The first and third quartiles are an essential part of the five number summary. While it may be useful to see these values on the box plots, it’s not so useful in a plain text report. In the five-number summary, we also have the minimum and the maximum value, but they can be spoiled by outliers, so Q1 and Q3 provide the value of the range that contains the middle 50% of elements in the given sample. In our case, we already removed the outliers; it’s enough to present just the mode ranges (it plays the role of highest density interval). The values of Q1 and Q3 will create visual noise, but they will not provide additional meaningful information that helps to imagine a distribution on the first exploration step.
  • Dispersion
    The measures of dispersion like standard deviation or median absolute deviation are very handy when we work with symmetric distributions. Unfortunately, they may be misleading in the case of asymmetric distributions. When we have a central tendency (e.g., mean, median, or mode) and a measure of dispersion, we tend to reconstruct a range using a simple formula like <CentralTendency> ± k * <Dispersion> where k is a random factor. In this thought reconstruction, we always get a symmetric interval around the central tendency. If we want to get an idea of asymmetry, we need two dispersion values: for the left and the right parts of the distribution. Unfortunately, it makes the thought reconstruction even more challenging because we have more numbers to process. Since we have the mode range, we already have an idea about the spread; we don’t need an additional dispersion value.

Reference implementation

You can find a reference C# implementation of this algorithm in the latest nightly version (0.3.0-nightly.59+) of perfolizer (see LowlandModalityDetector, DoubleMadOutlierDetector, ManualModalityDataFormatter). Here is a code sample:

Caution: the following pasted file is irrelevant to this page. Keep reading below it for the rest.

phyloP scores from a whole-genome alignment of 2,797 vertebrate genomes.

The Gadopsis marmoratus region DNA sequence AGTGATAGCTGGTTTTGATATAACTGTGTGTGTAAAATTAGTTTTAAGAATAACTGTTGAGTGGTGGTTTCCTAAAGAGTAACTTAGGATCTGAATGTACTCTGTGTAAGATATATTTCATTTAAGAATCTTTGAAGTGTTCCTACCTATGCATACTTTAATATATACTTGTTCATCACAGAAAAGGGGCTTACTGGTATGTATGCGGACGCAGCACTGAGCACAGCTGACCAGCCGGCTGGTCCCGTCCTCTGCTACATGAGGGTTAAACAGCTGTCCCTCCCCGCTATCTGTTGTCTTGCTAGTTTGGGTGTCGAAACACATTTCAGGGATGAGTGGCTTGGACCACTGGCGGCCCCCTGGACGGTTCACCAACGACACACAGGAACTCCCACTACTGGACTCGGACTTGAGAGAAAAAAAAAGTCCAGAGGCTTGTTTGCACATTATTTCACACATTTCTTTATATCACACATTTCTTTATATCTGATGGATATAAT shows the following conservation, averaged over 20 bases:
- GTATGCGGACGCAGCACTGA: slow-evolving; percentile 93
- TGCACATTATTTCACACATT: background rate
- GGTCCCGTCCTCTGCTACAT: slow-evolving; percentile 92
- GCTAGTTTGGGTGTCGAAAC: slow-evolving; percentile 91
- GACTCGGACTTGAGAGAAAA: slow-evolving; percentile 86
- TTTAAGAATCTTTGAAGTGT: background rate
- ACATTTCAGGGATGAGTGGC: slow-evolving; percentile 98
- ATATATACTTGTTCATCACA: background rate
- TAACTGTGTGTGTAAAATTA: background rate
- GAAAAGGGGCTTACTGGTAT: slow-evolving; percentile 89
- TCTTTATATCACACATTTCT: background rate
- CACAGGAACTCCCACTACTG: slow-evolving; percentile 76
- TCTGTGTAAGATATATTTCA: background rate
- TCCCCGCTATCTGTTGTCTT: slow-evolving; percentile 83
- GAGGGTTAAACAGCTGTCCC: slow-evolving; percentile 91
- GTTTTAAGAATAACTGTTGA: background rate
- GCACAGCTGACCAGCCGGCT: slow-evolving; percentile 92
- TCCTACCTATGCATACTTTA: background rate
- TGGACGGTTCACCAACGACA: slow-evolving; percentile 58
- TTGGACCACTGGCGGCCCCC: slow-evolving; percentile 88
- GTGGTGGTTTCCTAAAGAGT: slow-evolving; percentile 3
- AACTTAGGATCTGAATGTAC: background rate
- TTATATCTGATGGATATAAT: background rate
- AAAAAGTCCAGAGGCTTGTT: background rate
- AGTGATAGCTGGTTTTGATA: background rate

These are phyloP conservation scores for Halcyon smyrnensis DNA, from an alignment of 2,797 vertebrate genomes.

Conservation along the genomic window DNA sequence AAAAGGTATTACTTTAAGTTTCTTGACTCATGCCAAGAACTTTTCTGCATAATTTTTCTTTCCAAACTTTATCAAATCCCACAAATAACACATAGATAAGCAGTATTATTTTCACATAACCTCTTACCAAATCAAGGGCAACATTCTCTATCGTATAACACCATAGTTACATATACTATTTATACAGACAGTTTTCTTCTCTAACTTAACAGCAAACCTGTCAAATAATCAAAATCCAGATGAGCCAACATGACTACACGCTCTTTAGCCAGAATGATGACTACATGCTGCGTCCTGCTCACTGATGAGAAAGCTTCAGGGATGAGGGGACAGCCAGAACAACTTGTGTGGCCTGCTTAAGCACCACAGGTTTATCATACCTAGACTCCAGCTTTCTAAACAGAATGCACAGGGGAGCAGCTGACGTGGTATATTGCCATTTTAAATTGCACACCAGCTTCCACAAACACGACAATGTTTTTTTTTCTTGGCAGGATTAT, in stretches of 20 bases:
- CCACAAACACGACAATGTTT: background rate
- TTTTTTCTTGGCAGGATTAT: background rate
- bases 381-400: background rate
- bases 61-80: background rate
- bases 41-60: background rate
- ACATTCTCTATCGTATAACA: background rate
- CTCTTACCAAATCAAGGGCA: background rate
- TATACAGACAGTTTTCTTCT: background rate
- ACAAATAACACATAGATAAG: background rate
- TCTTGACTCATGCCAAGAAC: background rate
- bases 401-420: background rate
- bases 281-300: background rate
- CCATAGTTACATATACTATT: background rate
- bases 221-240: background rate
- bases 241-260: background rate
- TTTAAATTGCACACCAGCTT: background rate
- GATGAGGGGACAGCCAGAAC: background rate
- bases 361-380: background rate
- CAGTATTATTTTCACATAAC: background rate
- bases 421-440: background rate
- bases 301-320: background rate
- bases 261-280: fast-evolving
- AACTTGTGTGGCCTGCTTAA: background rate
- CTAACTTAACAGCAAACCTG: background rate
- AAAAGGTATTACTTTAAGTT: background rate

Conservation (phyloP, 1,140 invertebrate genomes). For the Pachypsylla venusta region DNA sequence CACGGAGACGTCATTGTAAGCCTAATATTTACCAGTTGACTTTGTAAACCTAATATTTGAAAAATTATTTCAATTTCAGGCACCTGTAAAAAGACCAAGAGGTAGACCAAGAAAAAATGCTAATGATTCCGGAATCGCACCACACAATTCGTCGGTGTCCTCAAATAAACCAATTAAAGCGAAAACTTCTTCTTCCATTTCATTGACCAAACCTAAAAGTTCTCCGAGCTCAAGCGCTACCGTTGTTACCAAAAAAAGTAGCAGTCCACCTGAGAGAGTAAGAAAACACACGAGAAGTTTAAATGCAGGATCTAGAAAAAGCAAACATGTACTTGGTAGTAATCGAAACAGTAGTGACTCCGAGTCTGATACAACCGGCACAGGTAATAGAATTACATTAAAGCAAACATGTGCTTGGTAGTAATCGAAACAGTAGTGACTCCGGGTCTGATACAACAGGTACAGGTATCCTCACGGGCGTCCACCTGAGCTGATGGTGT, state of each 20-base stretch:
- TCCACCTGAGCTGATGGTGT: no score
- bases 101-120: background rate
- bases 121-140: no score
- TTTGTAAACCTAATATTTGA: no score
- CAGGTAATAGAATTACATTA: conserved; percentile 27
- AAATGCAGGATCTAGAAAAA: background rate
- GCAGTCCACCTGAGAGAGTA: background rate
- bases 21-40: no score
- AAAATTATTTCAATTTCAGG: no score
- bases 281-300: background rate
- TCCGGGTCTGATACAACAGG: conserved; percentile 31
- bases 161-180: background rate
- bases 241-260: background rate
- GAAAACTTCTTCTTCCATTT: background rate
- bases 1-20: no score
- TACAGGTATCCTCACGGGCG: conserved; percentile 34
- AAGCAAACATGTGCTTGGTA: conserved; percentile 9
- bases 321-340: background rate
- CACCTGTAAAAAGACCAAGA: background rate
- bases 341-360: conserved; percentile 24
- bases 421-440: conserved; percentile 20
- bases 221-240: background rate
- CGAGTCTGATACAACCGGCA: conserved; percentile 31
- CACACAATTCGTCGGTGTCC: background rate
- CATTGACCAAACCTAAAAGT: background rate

// Generate sample
var random = new Random(42);
var data = new List<double>();
data.AddRange(new[] {1.0, 2.0}); // Lower outliers
data.AddRange(new NormalDistribution(10, 1).Random(random).Next(100)); // Mode #1
data.AddRange(new[] {19.0}); // Intermodal outliers
data.AddRange(new NormalDistribution(30, 1).Random(random).Next(100)); // Mode #2
data.AddRange(new[] {37.0, 38.0, 39.0}); // Upper outliers

// Find modes and outliers
var modalityData = LowlandModalityDetector.Instance.DetectModes(data);

This prints the following:

{1.00, 2.00} + [7.16; 13.12]_100 + {19.00} + [27.69; 32.34]_100 + {37.00..39.00}_3


In this post, I showed a notation that provides a summary of a multimodal distribution shape. It uses the following concepts:

  • The primary focus is on the mode and outlier ranges.
  • Optionally, we can show more details using the mode locations in the number of elements in each sample subset.
  • If we get too many numbers, we notation can be shortified by omitting optional data or middle modes.

Of course, we can modify the set of signs ({}[];..|+), but I believe that the above concepts satisfy the original goal (present the essential parameters of a multimodal distribution in a short plain-text form).

Personally, I use this notation to process sets of performance measurements. In performance analysis, multimodality may be a severe problem, so I would like to be aware of multimodal distributions in my data sets. I prefer getting a plain text summary in two primary use cases:

  • Getting an overview of a multimodal distribution in terminal
  • Sending slack notifications about suspicious samples

Once I get the idea of the distribution shape, I can go deeper and check out the density and timeline plots. In most cases, I don’t do that because I already have the most important information from the summary.

At the first few tries, it may be hard to quickly interpret this notation. However, when you get used to it, you will be able to instantly get the idea of the distribution shape using this short plain text description.

If you have any suggestions for improvements, feedback is welcome!